Arguably the most important lesson from the sub-prime mortgage meltdown and the consequent Great Recession is that regulators and policy makers across the board either failed to spot or, if they did, ignored early warning signals of impending problems. Post-facto analysis has revealed ample and clear distress signals across many markets on which regulators and policy makers should have acted on.
As Floyd Norris writes by pointing to the examples of Spain and Ireland, more critical and objective analysis of national macroeconomic data could have given out clear indicators of the crisis ahead. Just five years back, both these countries were the star performers among all Euro zone economies with the highest GDP growth rates and lowest fiscal deficits and debt-to-GDP ratios.
However, as the graphic below shows, this rosy picture masked concerns about the unsustainable debts the private sector in these (and Greece and Portugal) were piling up. These borrowings were fueling rapid economic growth that, in turn, produced rising tax collections, allowing national governments to run budget surpluses. The big problem was that instead of going to productive capital investments, this money was finding its way into the property market, fuelling an unproductive property bubble across these countries.
When the crash came private excesses got nationalized and got converted to public sector debt. The massive bailouts of beleaguered financial institutions, fiscal stimulus spending to prop up the recessionary economy, and the slump in all tax revenues ended up devastating the government fiscal balances.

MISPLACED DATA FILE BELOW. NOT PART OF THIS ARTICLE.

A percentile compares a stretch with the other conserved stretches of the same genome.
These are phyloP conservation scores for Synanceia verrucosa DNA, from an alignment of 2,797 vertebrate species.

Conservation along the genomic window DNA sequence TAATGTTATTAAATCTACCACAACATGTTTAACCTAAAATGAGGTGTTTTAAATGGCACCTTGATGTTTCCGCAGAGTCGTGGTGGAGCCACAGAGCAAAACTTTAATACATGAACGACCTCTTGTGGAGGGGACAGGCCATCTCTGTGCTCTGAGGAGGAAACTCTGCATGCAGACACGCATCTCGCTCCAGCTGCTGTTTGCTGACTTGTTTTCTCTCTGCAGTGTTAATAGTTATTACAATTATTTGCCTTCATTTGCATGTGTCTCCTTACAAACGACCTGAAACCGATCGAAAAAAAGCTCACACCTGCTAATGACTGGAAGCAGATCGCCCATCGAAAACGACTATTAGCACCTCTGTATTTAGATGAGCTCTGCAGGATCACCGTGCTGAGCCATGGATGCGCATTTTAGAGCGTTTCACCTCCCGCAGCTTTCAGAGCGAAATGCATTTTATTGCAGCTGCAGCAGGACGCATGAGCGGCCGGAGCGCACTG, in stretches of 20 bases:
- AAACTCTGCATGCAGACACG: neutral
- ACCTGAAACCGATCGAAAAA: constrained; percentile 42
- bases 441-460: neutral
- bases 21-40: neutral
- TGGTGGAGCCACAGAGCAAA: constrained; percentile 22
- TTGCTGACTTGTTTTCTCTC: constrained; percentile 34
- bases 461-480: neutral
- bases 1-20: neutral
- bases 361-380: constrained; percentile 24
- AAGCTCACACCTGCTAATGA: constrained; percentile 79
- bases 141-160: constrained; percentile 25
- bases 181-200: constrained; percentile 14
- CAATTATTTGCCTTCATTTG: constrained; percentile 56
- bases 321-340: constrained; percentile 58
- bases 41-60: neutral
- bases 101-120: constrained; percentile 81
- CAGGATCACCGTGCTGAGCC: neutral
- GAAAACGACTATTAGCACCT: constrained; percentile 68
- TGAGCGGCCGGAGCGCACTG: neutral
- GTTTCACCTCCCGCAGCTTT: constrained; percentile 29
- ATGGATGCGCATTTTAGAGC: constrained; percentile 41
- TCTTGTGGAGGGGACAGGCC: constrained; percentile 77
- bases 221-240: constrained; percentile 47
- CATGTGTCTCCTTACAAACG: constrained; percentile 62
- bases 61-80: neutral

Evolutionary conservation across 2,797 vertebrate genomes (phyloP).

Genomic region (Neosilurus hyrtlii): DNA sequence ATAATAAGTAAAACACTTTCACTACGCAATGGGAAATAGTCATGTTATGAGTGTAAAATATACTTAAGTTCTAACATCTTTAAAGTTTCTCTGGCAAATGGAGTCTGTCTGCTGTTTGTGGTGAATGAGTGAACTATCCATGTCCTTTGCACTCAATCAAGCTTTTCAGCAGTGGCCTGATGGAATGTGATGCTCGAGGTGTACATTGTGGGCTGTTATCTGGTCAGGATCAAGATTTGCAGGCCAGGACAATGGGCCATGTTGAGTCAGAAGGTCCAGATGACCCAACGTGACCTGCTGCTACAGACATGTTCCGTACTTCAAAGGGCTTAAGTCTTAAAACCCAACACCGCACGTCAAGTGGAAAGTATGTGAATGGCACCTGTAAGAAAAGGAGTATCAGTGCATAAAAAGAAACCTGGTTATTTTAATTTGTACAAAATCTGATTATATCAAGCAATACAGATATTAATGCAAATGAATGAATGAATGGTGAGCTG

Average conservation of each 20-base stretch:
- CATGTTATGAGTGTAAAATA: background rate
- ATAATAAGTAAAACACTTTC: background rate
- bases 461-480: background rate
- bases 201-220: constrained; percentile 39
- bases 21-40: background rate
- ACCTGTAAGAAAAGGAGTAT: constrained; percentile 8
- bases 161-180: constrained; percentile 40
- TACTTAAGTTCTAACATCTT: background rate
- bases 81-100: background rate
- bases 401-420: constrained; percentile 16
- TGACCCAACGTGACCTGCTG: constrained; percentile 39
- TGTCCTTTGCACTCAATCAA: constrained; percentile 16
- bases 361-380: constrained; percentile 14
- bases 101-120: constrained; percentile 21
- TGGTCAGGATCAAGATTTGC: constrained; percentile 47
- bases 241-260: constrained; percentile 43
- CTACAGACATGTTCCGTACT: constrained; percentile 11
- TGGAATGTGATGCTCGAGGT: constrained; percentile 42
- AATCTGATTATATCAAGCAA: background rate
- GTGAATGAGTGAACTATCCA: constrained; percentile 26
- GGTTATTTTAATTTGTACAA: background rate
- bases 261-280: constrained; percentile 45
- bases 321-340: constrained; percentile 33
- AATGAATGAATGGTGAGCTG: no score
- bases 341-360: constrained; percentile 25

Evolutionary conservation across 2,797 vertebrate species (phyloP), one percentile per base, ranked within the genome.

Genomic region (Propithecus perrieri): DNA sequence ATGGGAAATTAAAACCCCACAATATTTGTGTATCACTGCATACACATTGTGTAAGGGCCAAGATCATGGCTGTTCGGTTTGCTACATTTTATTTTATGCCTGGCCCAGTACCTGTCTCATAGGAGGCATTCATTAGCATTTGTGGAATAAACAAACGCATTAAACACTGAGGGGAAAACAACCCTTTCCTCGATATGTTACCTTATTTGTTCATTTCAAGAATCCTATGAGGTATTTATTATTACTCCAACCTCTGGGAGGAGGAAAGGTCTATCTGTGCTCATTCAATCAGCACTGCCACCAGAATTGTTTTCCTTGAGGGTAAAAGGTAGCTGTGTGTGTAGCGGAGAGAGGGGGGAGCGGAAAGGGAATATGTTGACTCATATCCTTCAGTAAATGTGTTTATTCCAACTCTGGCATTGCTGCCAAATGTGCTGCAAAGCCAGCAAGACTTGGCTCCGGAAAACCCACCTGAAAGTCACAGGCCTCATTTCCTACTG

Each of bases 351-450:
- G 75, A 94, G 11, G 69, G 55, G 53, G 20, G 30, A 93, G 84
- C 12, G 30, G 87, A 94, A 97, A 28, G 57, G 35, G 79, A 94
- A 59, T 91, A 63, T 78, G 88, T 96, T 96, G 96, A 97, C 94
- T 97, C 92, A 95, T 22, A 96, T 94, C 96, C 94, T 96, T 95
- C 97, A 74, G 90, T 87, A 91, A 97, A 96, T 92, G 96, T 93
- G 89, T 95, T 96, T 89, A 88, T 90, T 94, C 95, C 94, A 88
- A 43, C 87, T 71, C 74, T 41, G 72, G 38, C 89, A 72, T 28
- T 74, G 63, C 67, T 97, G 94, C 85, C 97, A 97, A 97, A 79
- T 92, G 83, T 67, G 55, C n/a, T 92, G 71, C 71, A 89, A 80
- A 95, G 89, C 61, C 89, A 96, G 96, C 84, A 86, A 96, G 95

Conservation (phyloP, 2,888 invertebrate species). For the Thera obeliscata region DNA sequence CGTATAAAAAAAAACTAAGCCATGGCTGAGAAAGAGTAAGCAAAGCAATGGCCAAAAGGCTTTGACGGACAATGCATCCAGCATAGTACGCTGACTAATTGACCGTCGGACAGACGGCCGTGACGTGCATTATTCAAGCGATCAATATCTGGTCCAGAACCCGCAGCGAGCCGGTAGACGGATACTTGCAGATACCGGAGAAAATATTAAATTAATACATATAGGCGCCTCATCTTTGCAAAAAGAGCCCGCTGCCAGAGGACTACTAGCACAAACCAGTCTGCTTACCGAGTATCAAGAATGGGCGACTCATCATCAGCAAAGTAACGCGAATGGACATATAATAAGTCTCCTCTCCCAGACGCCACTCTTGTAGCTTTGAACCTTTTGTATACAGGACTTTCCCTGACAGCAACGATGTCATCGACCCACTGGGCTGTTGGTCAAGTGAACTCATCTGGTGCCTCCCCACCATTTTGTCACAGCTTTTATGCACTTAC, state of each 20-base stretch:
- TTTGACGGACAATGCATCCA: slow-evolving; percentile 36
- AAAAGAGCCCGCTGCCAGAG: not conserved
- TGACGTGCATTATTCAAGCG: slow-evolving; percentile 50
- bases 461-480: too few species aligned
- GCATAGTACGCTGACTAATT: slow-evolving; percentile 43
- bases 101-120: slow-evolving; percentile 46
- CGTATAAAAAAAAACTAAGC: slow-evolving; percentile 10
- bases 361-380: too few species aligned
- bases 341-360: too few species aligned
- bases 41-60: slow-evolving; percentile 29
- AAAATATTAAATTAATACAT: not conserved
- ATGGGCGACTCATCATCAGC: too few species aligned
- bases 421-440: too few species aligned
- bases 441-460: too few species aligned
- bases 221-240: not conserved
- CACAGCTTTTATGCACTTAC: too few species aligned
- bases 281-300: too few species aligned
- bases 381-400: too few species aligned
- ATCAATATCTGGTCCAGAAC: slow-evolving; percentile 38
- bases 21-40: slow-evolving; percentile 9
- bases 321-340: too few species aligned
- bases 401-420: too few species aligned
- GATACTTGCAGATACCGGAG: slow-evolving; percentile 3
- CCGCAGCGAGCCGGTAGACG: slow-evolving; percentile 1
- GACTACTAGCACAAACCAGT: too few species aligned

The financial market regulators clearly failed in their responsibility of broad management of the process of capital allocation. The end-use patterns of these external private capital inflows would have been very clear for anybody who cared to observe. But regulators turned the other way.
Bubbles make a mockery of the rational economic man hypothesis among all stakeholders, even regulators. Regulators living through a bubble have always given the impression of being carried away by its "irrational exuberance" and the feeling that the party will go on forever. Then there is the issue of nobody wanting to "take the punch bowl away when the party is on". How do we know that we are not nipping a new growth cycle in the bud?
But all these instincts flies in the face of all standard macroeconomic and financial market theories. There is ample historical evidence, supporting theories, to show how such distress signals could be forebodings of crisis ahead, if not appropriately addressed. It is a constant theme from history that if private sector deficits reached the levels of Spain, Protugal and Ireland, and they were going into fuelling a bubble, then a debt crisis is not far away. Why did regulators think that "this time is different"?
Does this mean that we need to have exclusive arms within the regulatory and policy making appratus whose main job is to exclusively look for the danger signs and act as devil's advocates? Risk managers in private financial institutions are mandated to do precisely this job for their firms, but failed spectacularly. Can we expect anything different from such managers within government regulatory and policy making machinery?
In any case, spotting early warning signals, dissseminating them widely in a cognitively salient manner, and triggering off actions to mitigate these indicators of distress are arguably the most important areas of work for academics, risk managers, regulators, and policy makers.